In the rock ‘n’ roll world, Cheap Trick is a group that’s been around for a long time. So have I, so I remember the band well. But we’re here to talk about art, not rock ‘n’ roll, so what sort of cheap tricks do I have up my sleeve today?
Acrylic inks. Yep, I’ve having fun learning about acrylic inks and the many tricks they can perform in art.
I got my first acrylic inks recently in my “goody box” from Paletteful Packs. What was I supposed to do with them? I really wasn’t sure, so I started browsing around a bit. I quickly found a set of video “tips and tricks” that include the following ideas:
- A watercolor-style landscape painting
- Painting an original greeting card
- Combining string gel and pouring medium
- Staining raw canvas
- Creating wet-into-wet effects
- Color washing
- Pen and ink
The set I received in my subscription box is a 3-bottle set (red, yellow, blue) from Liquitex. It sells for about $18.00 at art supply stores, or, in other words, about $6.00 per bottle. Liquitex offers 35 colors, so a wide variety is available. Of course, with these three primaries, I can make all the secondary and tertiary colors I might need. Still, I’ll be honest here. Six dollars for a 1-ounce bottle of ink seems a bit steep to me.
And then, a few days later, I was browsing the art aisle at our local Walmart, and what did I see? A set of acrylic inks, also primary colors, but including not only red, yellow, and blue, but green, black, and white. That’s a total of six bottles of ink (each 1-ounce) and this “Essentials” set by Royal Langnickel sells for only $11.97. That works out to be about $2.00 per bottle. Quite a difference.
Yes, of course, I purchased the set, so I now have a good supply of acrylic inks. I’ve used both the more expensive Liquitex inks and the less expensive Royal Langnickel inks, and at this point I haven’t seen any significant difference between the two. I haven’t used them a lot yet, but in the coming days I’ll be trying out more of those “tips and tricks” to see what results I get.
A little more browsing turned up more tips and tricks for these gorgeous, highly-pigmented inks. This link will give you information on:
- Painting with acrylic inks
- Writing with acrylic inks
- Making sprays from acrylic inks
- Adding acrylic inks to pouring medium
- Using acrylic inks like watercolor
- Creating abstract art with acrylic inks
- Making collage papers with acrylic inks
My first attempt was a “watercolor-style landscape” using the Liquitex. I once again painted an imaginary scene similar to many other watercolor landscapes I’ve painted lately. I wasn’t sure how much — or how little — ink to use. This was done on “mixed media” paper. This was when I was playing with the supplies from my new “goody-box” so I added a bit of Graphix marker in places.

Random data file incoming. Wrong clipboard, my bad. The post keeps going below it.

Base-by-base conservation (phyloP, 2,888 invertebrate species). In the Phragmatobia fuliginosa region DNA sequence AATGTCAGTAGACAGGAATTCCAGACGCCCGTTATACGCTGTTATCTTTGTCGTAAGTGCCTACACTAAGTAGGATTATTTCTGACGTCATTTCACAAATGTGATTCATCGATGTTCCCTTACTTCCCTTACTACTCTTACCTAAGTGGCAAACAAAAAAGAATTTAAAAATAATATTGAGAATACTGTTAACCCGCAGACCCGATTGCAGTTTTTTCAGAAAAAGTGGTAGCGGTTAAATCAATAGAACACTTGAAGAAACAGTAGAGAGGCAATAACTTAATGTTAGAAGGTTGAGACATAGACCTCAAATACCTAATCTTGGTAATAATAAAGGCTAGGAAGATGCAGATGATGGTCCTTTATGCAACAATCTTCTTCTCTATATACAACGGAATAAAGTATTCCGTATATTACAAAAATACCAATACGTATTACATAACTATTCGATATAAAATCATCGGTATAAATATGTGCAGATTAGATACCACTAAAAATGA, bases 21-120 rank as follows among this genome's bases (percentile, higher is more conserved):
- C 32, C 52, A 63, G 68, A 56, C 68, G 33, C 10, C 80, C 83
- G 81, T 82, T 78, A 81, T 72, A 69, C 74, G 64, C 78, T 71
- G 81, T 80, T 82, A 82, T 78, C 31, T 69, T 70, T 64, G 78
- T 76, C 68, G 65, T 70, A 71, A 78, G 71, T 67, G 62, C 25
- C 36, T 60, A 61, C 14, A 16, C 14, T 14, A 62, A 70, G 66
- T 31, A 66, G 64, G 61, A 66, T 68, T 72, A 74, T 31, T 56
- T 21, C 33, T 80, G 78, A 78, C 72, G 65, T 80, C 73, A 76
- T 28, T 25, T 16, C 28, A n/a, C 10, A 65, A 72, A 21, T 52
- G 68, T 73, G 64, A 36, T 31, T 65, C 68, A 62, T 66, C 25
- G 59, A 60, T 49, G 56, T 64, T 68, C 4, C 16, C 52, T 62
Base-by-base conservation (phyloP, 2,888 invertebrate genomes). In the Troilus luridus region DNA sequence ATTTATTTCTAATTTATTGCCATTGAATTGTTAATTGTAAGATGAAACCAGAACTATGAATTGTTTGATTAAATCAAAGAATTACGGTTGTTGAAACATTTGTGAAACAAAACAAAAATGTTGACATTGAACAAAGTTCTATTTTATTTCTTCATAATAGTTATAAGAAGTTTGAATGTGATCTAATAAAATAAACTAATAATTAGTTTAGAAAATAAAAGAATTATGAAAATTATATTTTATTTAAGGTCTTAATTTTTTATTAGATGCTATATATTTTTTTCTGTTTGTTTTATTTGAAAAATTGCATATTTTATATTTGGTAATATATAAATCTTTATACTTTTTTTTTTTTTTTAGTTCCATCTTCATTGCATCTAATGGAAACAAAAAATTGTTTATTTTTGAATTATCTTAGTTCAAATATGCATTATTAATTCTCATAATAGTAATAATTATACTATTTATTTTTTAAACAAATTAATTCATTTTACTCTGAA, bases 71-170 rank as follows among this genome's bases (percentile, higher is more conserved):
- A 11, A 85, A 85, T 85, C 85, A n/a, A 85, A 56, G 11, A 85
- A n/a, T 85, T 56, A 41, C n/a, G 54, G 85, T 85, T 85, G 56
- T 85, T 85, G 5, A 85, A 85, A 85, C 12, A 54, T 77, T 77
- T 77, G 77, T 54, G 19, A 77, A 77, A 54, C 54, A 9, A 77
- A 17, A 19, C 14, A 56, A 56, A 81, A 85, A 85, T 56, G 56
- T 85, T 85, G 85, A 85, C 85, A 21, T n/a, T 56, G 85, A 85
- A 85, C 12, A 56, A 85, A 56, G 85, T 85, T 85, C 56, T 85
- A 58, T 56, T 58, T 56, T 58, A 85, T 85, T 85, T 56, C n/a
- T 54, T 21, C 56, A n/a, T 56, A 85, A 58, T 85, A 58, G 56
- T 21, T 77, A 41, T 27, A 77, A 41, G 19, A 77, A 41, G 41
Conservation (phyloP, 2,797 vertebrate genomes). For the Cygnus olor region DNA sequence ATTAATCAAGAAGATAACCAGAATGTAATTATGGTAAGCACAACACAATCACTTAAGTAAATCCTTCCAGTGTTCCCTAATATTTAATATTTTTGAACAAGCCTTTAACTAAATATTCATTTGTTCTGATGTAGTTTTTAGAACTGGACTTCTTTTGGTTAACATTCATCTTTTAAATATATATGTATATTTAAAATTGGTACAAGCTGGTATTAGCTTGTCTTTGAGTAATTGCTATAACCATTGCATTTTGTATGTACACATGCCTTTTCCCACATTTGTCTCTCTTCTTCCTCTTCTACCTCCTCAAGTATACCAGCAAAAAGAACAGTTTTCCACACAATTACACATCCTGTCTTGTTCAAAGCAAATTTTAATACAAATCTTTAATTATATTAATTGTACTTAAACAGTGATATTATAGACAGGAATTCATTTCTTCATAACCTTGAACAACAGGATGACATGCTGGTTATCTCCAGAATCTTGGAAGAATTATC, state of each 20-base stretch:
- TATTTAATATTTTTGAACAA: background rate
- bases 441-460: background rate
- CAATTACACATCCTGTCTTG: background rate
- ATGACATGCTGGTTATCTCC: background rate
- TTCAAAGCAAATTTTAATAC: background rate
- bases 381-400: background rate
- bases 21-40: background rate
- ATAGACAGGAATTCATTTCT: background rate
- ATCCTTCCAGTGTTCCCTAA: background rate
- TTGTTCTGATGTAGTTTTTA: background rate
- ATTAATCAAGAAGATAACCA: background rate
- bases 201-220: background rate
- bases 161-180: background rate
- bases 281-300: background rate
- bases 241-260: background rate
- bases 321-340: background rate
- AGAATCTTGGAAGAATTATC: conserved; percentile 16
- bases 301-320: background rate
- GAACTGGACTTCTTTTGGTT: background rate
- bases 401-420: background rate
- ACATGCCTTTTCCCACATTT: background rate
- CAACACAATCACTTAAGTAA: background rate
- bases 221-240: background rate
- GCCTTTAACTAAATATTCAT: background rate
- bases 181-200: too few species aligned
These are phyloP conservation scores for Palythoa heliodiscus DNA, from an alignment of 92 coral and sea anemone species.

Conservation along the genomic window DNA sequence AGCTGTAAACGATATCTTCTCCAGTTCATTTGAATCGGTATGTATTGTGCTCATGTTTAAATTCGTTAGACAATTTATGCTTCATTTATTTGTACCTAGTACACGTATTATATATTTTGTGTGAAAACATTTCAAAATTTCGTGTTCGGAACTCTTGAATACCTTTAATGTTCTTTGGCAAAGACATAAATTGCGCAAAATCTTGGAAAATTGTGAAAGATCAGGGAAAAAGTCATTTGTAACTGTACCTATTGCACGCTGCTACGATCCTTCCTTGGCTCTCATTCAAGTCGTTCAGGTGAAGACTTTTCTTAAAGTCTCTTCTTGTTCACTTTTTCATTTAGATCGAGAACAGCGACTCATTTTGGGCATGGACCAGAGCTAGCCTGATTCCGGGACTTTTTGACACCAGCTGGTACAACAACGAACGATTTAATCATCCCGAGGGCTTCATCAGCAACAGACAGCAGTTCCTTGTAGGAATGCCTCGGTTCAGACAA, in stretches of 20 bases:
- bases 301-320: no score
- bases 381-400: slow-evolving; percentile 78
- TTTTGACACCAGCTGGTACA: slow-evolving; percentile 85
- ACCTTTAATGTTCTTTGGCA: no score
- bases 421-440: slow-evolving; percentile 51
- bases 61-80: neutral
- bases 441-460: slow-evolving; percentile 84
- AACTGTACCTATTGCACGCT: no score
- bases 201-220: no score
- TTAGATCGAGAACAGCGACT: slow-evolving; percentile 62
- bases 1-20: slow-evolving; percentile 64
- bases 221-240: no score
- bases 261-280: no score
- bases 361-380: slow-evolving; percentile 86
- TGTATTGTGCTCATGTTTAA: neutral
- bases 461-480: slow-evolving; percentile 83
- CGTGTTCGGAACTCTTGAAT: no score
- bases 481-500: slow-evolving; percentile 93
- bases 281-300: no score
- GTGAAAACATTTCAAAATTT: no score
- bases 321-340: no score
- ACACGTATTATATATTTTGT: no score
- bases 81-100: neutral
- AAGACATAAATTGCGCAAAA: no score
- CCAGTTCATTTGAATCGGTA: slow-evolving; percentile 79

After purchasing the Royal Langnickel set, I did a bit of “pen and ink” work, drawing a simple flower and then “painting” it with the inks. I painted the petals first with yellow, then hoped to blend in a bit of red. My blending technique wasn’t working, so instead of subtle color variations, I just ended up with mostly orange petals. I filled in the center of the flower with dark blue, then added a thin green stem. This was also done on “mixed media” paper, as a very quick practice.
This third painting was done with the inexpensive inks. I drew this scene — tree trunks and greenery in our front yard — and then painted it. I first thinned the blue ink for the sky and then also thinned the green ink for the leaves and grasses surrounding these trees. Later I went over the leaves again using a less-diluted green. I used black and a small brush for the color of the bark. Unlike the previous two, this one was done in my regular drawing sketchbook. I like the casual feel of this, the “loose” coverage of the ink on this type of drawing paper.
From doing these three pieces, I can give a bit of advice. Working directly from the bottle was a bit awkward and messy. The bottles, by the way, include ink dropper tops. I’m sure that’s convenient for many projects, but not for what I was doing.
Since these are fluid inks, you can’t put the colors out on a flat palette as you might with paints. A small watercolor palette, however, with shallow wells would work very well. You actually don’t need a lot of ink. It spreads easily, and like other acrylics, it can be thinned with water.
As I sit here looking at my little collection of inks, my imagination is taking off. There are so many different things I can try. I want to grab my sea sponges and make impressions with them. Of course I’ll want to take these inks with me on my “nature hikes” to create with them using twigs, leaves, nuts, or whatever else I find. I want to thin them out for pale washes. I want to mix them with pouring medium. I want to splatter them onto a page with an old toothbrush.
And what about fabrics? I’m doing a bit of browsing now, and I’ve found that fabrics can be dipped into acrylic inks just like dye, and I’m guessing that it might be possible to paint on fabrics, so that’s something else I might try.
Definitely there are lots of possibilities, and if you pick up the less expensive brands of acrylic ink, you can have a lot of fun for very little money. Yep, indeed, there are lots of cheap tricks here for your art enjoyment.